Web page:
Instead of assessing the market and product viability first and creating the product and website last, the VRE site owner often creates the product and website first and frequently leaves out assessing the market or product viability.

The VRE site owners sequence is often like this:

  1. Base a product on their own knowledge or experience.
  2. Discuss idea with family and friends to get feedback.
  3. Create the product.
  4. Get a website from which to sell the product.

The problem for the VRE site owner with this typical 4 step approach is they have missed out some critical steps which can doom them to failure right from the start.

  1. They assume their product satisfies a need and has consumers looking to buy it.
  2. They assume they can reach the market with their website.

The single biggest mistake is assuming
the target market can be reached with the website

In addition they frequently under-estimate the resources needed to reach their target consumer. By resources I mean, know-how (knowledge and experience), money and time.

All too often web site owners invest a lot of time (but usually little money) in a product/s and a website and don’t realize they have little chance anytime soon, of being able to reach the consumers who might buy their product/s.

They have invested too much of themselves in the venture to stop now, even if they are told their plan has flaws and their website is more likely to fail. Or put more gently, will not succeed, but they still carry on.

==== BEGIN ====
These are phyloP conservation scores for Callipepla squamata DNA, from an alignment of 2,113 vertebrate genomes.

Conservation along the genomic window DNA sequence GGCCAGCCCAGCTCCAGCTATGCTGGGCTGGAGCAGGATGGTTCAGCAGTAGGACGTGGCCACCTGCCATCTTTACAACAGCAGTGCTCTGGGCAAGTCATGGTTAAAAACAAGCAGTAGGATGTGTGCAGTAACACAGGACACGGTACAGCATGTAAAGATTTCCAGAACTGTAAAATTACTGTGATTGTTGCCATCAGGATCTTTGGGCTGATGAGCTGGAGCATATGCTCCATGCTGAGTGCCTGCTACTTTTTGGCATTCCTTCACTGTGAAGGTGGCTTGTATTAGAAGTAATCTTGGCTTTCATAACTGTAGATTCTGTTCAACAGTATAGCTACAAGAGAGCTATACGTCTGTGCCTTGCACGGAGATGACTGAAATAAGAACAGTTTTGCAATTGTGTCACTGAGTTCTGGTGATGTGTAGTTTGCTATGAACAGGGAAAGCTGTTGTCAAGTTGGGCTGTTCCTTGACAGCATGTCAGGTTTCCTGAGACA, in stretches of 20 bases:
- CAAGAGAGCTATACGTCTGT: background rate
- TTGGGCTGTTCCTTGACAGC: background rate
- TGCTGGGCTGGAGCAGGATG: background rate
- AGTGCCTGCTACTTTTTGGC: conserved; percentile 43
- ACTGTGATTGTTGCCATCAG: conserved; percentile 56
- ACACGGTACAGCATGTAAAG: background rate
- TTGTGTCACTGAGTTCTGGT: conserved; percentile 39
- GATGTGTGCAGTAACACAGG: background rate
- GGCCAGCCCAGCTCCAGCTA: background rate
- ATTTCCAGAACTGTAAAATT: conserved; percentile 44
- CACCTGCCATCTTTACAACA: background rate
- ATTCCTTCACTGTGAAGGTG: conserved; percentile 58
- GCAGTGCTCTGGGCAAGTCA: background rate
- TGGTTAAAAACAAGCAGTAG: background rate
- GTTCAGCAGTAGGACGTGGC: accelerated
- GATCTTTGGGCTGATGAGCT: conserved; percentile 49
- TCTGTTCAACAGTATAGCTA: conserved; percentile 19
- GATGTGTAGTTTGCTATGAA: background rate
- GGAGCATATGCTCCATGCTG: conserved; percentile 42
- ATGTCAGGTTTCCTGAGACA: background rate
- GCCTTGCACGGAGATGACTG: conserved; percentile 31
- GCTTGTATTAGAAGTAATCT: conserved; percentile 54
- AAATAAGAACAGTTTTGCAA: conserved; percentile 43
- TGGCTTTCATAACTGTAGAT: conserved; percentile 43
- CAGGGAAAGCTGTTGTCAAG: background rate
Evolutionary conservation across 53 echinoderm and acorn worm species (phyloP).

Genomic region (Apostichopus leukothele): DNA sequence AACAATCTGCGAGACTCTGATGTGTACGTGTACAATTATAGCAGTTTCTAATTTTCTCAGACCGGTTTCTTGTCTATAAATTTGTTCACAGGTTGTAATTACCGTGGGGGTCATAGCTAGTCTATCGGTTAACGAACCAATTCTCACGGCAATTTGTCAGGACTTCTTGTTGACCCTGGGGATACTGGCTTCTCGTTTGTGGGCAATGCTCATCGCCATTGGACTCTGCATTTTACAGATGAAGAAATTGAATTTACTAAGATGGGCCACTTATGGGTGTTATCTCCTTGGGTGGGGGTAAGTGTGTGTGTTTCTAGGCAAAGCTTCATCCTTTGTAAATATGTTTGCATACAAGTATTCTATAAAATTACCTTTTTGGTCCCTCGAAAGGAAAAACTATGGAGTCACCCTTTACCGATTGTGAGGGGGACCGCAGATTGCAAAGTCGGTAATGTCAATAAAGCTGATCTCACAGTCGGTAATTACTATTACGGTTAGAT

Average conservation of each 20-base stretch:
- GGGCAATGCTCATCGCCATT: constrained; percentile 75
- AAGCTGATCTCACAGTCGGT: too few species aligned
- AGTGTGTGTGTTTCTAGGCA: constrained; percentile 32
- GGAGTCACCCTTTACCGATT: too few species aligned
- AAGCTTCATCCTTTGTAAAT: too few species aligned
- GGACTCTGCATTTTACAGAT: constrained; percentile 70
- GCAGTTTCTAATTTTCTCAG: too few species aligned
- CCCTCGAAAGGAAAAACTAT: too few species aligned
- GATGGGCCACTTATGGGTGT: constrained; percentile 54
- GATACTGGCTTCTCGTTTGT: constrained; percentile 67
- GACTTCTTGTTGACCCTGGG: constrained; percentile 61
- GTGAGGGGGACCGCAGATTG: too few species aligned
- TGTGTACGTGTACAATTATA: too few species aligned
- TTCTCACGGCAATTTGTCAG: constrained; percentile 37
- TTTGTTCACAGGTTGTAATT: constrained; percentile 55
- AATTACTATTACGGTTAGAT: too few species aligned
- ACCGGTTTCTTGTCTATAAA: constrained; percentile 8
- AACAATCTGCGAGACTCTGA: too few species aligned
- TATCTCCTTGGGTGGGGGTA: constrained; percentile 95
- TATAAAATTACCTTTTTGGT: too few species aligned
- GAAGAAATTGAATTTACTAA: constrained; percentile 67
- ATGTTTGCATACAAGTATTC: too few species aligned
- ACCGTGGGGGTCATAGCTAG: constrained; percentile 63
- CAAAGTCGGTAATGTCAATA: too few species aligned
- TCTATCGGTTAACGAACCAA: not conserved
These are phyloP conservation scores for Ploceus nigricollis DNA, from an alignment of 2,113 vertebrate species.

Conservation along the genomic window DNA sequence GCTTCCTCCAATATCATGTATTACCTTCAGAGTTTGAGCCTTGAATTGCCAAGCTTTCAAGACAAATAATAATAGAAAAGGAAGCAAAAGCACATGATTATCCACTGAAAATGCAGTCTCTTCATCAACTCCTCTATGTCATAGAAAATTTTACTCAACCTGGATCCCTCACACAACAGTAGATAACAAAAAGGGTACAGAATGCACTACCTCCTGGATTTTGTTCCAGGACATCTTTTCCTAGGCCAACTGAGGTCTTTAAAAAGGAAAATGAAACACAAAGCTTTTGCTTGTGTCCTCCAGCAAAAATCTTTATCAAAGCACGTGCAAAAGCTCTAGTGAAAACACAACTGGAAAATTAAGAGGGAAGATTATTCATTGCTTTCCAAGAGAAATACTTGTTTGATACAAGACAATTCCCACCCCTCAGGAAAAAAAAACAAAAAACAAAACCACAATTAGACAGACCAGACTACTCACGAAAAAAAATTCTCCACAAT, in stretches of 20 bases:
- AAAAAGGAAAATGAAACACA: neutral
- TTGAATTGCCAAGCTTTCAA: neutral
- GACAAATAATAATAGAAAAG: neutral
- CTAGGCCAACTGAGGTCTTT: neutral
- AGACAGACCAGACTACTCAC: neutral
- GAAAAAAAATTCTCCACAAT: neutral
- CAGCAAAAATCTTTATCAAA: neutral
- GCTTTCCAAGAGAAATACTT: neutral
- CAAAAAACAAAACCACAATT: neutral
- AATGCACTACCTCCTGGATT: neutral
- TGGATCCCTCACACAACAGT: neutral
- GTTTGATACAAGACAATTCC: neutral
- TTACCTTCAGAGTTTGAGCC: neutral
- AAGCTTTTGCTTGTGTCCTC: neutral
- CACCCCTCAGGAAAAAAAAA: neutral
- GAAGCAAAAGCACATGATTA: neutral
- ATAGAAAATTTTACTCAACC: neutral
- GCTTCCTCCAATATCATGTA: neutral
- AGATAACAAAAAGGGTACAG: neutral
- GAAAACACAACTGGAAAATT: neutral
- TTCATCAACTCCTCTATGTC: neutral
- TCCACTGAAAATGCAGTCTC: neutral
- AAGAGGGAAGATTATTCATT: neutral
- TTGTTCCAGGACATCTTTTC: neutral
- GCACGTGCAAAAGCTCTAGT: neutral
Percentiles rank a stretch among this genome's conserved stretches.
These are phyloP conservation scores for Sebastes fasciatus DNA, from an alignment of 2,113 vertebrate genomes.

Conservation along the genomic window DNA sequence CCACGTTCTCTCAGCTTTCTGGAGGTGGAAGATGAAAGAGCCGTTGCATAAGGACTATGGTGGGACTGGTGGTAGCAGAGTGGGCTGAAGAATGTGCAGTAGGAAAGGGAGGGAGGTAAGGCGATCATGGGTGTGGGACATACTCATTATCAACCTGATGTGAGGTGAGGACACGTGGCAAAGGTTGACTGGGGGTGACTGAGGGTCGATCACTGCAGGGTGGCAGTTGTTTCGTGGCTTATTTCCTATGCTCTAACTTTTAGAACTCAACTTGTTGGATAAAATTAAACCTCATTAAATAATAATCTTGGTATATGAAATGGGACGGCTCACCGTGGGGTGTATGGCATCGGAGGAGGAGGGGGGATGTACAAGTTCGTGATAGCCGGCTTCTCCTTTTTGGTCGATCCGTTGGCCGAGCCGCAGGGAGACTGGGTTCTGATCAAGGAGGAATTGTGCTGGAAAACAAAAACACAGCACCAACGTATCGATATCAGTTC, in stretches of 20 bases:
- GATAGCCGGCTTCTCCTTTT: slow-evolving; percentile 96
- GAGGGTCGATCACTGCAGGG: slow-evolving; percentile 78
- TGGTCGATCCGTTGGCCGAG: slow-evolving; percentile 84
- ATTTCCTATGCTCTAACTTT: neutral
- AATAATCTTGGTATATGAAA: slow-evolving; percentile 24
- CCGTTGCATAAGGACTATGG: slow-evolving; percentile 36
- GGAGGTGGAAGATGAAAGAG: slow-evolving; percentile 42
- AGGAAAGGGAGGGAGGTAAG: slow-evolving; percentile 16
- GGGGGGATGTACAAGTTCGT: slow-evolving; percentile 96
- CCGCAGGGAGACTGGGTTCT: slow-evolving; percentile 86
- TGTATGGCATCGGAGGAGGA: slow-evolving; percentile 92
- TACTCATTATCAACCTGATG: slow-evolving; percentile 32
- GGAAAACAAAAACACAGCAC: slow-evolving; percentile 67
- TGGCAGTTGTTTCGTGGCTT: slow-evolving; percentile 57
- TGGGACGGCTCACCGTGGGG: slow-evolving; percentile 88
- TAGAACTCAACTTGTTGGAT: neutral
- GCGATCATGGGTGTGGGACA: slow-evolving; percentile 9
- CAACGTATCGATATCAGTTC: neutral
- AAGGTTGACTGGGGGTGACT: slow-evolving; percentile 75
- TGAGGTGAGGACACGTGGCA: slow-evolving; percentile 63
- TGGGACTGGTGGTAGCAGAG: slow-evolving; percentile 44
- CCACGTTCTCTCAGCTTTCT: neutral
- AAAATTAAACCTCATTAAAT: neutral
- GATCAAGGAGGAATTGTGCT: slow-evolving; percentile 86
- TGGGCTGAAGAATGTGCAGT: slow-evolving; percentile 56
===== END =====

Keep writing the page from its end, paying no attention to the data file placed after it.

The problems for the VRE Website owner

  1. Insufficient knowledge or experience to develop their website to get targeted visitors.
  2. A product with too low a profit margin to be able to afford to pay to promote it.
  3. Not enough funds to do much other than cheaply or for free

From the site owners viewpoint they usually don’t know
they have the first two problems listed above

If the website was created by a web designer, it probably matches what they told the web designer about how they wanted it to look and what they wanted it to do. Most web designers do what their clients want even if they know it to be wrong.

The web designer still gets paid, so why argue,
and besides the client won’t find out for months
the site needs to do more than just look good !

 

It looks good so it should sell !

The site owner also frequently assumes that because the site looks good it will sell well if only they can get the visitor numbers up.

In the site owners mind the issue becomes just about getting more visitor traffic and higher search engine rankings. After all that’s what everyone else tells them they need to do.

But the problems usually go a lot deeper and include:

  1. A website not search engine friendly (even when told it is)
  2. A website not optimized for keywords it can compete for.
  3. A website poorly optimized for the visitors it receives.
  4. A website design that converts far fewer visitors to buyers

Even when the site owner has someone who shines a spotlight on the problems, flaws and issues with their website and web business, they often still fail to take appropriate action.

It becomes a lot safer to do nothing, or keep doing basically the same thing in the hope that a breakthrough will happen.

In reality, on today’s web, the odds of succeeding without good advice and resources are against them.

To your Success
Website Auditor
Tony Simpson
Website Audit Expert

 

Options
 Print this page
 Bookmark page



Review @ Amazon Bookstore

Download PDF Book Preview

Tony Simpson provides website optimization and conversion improvement advice through website audits to help site owners make their websites more people and search engine friendly, resulting in increased traffic and sales.
Top of Page